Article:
Court puts brakes on ordering Kammen to military trial

November 6, 2017

Indianapolis criminal defense attorney Richard Kammen won a reprieve Friday when the U.S. District Court for the Southern District of Indiana halted a military commission’s order that he continue representing a terrorism suspect held at Guantanamo Bay, Cuba.

Air Force Col. Vance Spath, military commission judge, had issued an order last week compelling Kammen to continue his representation of Abd al-Rahim Hussein al-Nashiri, the alleged mastermind of the 2000 USS Cole bombing. However, District Judge Tanya Walton Pratt on Friday issued a three-page order finding the federal court has jurisdiction over the military commission. She stayed Spath’s order.

Kammen had been under threat of being held in contempt if he did not travel to Virginia Friday and today to represent al-Nashiri via video conferencing in evidentiary hearings. Represented in federal court by Robert Hammerle of Pence Hensel LLC and solo criminal defense attorney Jessie Cook, Kammen maintained Spath had no jurisdiction over civilian lawyers and no authority to force him to render unethical legal services against his will.

Walton Pratt also ruled that any order from the military commission to either have Kammen arrested or seize his assets would be placed on hold and not executed until the Southern Indiana District Court could convene a hearing on its merits.

The government has until Nov. 24 to file a response to Kammen’s petition for Writ of Habeas Corpus and motion for declaratory judgment. The case is Richard L. Kammen v. Gen. James N. Mattis, in his official capacity as Secretary of Defense, et al., 1:17-cv-03951.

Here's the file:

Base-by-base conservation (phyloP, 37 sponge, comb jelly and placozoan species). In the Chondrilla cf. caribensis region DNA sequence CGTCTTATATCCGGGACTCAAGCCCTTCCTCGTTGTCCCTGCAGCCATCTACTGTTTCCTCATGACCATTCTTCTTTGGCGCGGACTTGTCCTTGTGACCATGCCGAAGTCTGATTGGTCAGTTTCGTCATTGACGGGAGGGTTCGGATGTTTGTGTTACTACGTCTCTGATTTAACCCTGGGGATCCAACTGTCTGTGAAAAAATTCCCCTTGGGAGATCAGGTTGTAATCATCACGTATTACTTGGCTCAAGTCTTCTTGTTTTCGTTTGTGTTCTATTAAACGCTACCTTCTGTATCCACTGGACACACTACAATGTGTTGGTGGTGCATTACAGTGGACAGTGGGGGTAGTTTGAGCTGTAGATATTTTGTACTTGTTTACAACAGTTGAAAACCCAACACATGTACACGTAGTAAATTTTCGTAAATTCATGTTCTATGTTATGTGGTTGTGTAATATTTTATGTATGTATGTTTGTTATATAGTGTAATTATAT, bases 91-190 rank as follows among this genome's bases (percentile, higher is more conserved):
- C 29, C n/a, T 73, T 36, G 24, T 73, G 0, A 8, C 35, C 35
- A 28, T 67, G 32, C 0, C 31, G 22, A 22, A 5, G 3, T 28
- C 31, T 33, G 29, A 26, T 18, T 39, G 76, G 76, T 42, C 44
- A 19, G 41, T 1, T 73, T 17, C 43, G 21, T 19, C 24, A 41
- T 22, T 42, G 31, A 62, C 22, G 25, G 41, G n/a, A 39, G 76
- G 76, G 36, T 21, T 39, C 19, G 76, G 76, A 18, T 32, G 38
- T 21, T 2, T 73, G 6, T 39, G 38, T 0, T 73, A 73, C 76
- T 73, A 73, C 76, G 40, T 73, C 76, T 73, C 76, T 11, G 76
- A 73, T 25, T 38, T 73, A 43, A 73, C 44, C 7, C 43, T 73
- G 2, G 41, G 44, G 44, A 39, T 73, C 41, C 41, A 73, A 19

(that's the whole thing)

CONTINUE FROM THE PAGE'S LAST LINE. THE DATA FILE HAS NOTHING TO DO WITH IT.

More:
Kammen, who has been representing al-Nashiri since 2008, and the two other civilian attorneys withdrew from the case in mid-October after they learned the federal government had continued to listen in and monitor their privileged conversations despite assurances from the authorities that such intrusions had been stopped.

The chief defense counsel for the military commissions at Guantanamo Bay, Brig. Gen. John Baker, agreed Kammen and his co-counsel would be violating their ethical duties if they continued to represent al-Nashiri.

Baker excused the civilian defense attorneys but Spath did not find “good cause” for the excusal and ordered Kammen and his team to return to Guantanamo Bay. When the attorneys did not appear, the judge sentenced Baker to 21 days of confinement.    

In the transcript from the hearing, Spath asserted the rules not only required the civilian attorneys to continue their representation but also protected them from any charges of misconduct because they are acting under court order.

“…the manner of the defense community here has shown flagrant disobedience in the face of, frankly, centuries of precedent to the contrary, and that is a trial court issues orders and you either appeal, you get a stay, or you get assistance form a superior court,” Spath said.

Baker subsequently filed a petition of Writ of Habeas Corpus Nov. 2 in the U.S. District Court for the District of Columbia. His case is Brig. Gen. John G. Baker, United States Marine Corps v. Col. Vance Spath, United States Air Force, et al., 1:17-cv-02311.   

Al-Nashiri also turned to the federal courts, filing dual motions to stop his proceedings at Guantanamo Bay. On Nov. 2, Judge Royce Lamberth of the District of Columbia District Court, denied the motion for a temporary restraining order since al-Nashiri’s current round of hearings have already begun and are expected to continue until shortly before the Thanksgiving holiday.

The next day, al-Nashiri filed to withdraw his earlier motion for a preliminary injunction. He told the court that granting his motion to withdraw will allow him to file a more developed preliminary injunction motion in about a week.




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